July 2008, Bethlehem, Pennsylvania
I was sitting next to a Buddhist nun with a Starbucks coffee and a day planner. Her head was freshly shaven and she was in orange robes and sandals. I suddenly felt self-conscious of my own Coach sandals and took my feet out to cover the label with my toes.
Apparently, she worked in advertising for years but decided it was the 'wrong way of life.' Now, she lives in a one-room apartment and sleeps on a cot on the floor. She eats only one main meal a day and supports herself as a house cleaner.
Buddhist Nun: Life can be simple. You really don't need that much to survive. Where do you live?
Me: Manhattan. I live in a one room apartment too. Ha! A studio!
She didn't laugh. I bit my lip.
I could feel the sting of her disapproval.
As for the DL himself, I love that little monk. I've read The Art of Happiness and The Wisdom of Forgiveness and as it turned out, I would have the rare opportunity to hear him in person. My alma mater, Lehigh University, hosted the Dalai Lama himself for six days of teachings in the summer of 2008.
For six days, he sat on stage and read and spoke on an ancient Buddhist treatise. I took notes but it was all very technical Buddhism - terms and theories I'd never heard of or could possibly understand in a few days.
But, one afternoon, he took questions from the audience and someone asked about life after death. The Dalai Lama responded in his adorably imperfect English with, basically, this ~ we shouldn't waste so much of our time arguing with each other about what we think happens after we die. We should focus on the here and now and being compassionate during our lifetime.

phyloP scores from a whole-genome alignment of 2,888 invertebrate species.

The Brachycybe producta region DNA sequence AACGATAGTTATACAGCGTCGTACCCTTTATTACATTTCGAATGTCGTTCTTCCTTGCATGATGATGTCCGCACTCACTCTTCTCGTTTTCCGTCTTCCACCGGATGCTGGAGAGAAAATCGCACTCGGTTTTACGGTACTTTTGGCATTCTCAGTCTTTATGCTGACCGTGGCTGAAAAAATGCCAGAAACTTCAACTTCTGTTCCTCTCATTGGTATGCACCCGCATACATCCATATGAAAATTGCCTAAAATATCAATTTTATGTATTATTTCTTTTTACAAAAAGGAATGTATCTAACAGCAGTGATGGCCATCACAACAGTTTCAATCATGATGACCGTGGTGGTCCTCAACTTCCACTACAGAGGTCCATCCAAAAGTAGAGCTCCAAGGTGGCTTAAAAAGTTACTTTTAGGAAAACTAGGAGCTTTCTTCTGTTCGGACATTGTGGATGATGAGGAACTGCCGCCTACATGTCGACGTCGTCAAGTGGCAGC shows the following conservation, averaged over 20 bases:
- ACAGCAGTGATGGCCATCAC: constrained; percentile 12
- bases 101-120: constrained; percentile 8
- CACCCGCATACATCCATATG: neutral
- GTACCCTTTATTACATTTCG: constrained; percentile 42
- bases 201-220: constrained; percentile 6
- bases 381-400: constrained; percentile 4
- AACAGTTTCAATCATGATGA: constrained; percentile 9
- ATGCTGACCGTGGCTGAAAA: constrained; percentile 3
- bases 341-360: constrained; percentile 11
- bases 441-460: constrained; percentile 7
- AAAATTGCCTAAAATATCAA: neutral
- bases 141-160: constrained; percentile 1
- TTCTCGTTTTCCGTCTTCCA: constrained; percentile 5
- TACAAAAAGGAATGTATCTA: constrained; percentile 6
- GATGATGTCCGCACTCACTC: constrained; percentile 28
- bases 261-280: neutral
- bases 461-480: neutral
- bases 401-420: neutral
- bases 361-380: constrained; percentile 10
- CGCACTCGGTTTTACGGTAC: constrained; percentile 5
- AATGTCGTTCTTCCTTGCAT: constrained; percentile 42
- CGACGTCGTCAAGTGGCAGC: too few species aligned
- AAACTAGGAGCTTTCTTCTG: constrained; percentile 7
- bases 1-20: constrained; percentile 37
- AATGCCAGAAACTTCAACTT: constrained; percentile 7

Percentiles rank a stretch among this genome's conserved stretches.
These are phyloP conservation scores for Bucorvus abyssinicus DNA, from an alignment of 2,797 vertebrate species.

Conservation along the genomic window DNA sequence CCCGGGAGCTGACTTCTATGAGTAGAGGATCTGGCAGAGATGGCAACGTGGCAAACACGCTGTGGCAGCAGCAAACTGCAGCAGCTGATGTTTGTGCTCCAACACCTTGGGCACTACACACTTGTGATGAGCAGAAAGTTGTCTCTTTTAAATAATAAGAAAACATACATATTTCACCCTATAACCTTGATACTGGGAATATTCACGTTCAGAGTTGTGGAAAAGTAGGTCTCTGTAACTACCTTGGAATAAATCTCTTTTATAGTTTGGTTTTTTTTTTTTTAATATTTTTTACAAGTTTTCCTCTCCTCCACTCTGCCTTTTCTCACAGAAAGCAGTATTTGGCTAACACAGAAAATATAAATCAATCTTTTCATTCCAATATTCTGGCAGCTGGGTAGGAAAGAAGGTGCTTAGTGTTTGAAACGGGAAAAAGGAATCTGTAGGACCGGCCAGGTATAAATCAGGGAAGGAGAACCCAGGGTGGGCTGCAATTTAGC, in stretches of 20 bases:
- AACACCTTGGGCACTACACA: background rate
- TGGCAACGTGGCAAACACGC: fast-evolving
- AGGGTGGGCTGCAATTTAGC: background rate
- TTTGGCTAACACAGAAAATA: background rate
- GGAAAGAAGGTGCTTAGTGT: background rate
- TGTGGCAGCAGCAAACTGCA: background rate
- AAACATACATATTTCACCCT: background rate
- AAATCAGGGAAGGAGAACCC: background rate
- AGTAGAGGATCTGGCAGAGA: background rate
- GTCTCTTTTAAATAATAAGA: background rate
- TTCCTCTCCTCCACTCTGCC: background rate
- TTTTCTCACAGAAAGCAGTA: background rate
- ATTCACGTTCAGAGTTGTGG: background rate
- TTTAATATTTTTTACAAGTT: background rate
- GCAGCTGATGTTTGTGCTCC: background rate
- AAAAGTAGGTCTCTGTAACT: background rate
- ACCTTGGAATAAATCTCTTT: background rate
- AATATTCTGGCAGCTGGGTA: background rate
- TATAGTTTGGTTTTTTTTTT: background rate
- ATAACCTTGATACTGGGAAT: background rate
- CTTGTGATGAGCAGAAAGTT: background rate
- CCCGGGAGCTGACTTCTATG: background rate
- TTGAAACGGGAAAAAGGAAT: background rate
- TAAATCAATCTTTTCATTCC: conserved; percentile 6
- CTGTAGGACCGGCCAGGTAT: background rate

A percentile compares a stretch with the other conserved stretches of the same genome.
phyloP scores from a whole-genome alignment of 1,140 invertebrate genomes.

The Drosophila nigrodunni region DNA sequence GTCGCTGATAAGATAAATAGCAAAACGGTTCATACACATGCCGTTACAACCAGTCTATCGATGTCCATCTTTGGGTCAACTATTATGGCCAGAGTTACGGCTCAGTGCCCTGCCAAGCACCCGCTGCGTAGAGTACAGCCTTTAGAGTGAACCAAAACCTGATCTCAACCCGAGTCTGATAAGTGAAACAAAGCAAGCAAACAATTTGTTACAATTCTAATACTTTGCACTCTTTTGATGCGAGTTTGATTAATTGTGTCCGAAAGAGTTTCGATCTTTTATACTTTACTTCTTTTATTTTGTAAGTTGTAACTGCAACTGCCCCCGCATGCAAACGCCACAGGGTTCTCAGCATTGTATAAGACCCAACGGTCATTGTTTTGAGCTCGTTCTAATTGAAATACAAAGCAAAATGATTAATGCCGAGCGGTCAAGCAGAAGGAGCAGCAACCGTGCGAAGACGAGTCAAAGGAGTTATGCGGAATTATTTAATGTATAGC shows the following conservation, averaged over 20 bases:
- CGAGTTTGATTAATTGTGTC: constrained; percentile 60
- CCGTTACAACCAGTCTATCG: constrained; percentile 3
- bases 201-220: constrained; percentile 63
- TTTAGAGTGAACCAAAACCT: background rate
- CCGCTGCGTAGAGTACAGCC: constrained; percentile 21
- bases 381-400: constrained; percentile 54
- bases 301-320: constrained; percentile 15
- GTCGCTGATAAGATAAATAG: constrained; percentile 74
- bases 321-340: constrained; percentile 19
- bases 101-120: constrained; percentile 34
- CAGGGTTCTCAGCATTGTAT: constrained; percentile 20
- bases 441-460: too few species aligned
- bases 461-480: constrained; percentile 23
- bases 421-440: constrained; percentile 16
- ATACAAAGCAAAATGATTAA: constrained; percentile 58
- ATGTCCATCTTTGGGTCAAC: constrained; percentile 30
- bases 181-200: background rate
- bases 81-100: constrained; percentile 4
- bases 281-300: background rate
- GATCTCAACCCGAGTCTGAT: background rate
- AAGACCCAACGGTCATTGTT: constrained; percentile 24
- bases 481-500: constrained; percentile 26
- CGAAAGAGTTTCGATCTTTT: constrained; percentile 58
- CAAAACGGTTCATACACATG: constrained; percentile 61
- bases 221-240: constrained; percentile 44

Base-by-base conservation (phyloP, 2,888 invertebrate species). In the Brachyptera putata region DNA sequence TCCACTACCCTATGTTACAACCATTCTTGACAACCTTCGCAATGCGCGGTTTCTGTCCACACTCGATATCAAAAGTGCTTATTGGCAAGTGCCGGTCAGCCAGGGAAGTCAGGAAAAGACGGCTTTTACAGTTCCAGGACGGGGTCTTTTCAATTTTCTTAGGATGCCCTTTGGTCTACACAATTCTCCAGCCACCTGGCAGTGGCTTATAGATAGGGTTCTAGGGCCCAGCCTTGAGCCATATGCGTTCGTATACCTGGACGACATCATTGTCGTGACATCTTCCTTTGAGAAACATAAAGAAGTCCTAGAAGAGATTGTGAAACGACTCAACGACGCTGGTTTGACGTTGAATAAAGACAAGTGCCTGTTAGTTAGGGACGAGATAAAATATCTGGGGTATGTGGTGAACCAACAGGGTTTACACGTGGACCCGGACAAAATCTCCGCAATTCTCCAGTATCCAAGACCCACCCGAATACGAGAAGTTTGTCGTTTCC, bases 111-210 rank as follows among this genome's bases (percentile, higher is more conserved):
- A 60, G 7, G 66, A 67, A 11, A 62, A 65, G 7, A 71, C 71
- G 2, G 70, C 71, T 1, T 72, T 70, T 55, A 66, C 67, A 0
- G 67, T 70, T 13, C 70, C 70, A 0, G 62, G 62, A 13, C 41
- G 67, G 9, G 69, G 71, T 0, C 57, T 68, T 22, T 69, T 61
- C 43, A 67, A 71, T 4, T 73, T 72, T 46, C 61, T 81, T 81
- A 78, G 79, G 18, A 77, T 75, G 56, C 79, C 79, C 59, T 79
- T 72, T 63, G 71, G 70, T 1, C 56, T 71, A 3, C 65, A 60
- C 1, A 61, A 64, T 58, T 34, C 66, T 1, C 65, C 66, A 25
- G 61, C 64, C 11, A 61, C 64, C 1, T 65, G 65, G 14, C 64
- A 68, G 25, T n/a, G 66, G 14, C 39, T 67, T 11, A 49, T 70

So ... just be nice?
Buddhist Nun: What do you do?
Me: Well, talk about the wrong way of life. I'm a lawyer. Ha!
Silence. Another sting. Another toe wiggle.
WTF? Shouldn't you be feeling some compassion for those of us still stuck living the 'wrong way of life'? And, if your life is so damn simple, what the hell do you need a day planner for? Huh?!
When I returned to Manhattan, I met my friends for cocktails. (The Dalai Lama is very wise and so was Jesus. One cannot live on bread alone. One needs vodka.)
My friend CW: So, you just spent six days with the Dalai Lama and all you learned is 'Just be nice'?
Sip. Think about it. Sip. Think more.
Today, I am grateful ~
1/ For that rare opportunity.
2/ For faith, in general. How lonely it must be to not pray or have a relationship with G0d, whoever your G0d is.
3/ For the simple Golden Rule... which I know isn't so simple when the airline loses your luggage or the cable guy doesn't show up or you feel Buddhist nuns judging you. But, practice makes perfect ...
Baha`i Faith - Ascribe not to any soul that which thou wouldst not have ascribed to thee, and say not that which thou dost not - Baha'u'llah
Buddhism - Hurt not others in ways that you yourself would find hurtful - Udana-Varga 5:18
Christianity - Thou shalt love thy neighbor as thyself - Luke 10:27
Hinduism - This is the sum duty: do not do to others what would cause pain if done to you - Mahabharata 5:1517
Islam - None of you (truly) believes until he wishes for his brother what he wishes for himself - An-Nawawi's Forty Hadith 13
Jainism - A man should wander about treating all creatures as he himself would be treated - Sutrakritanga 1.11.33
Judaism - You shall not take vengeance or bear a grudge against your kinsfolk. Love your neighbor as yourself - Leviticus 19:18
Taoism - Regard your neighbor's gain as your gain, and your neighbor's loss as your own loss - Tai Shang Kan Ying Pien
Zoroastrianism - Whatever is disagreeable to yourself do not unto others - Shayast-na Shayast 13:29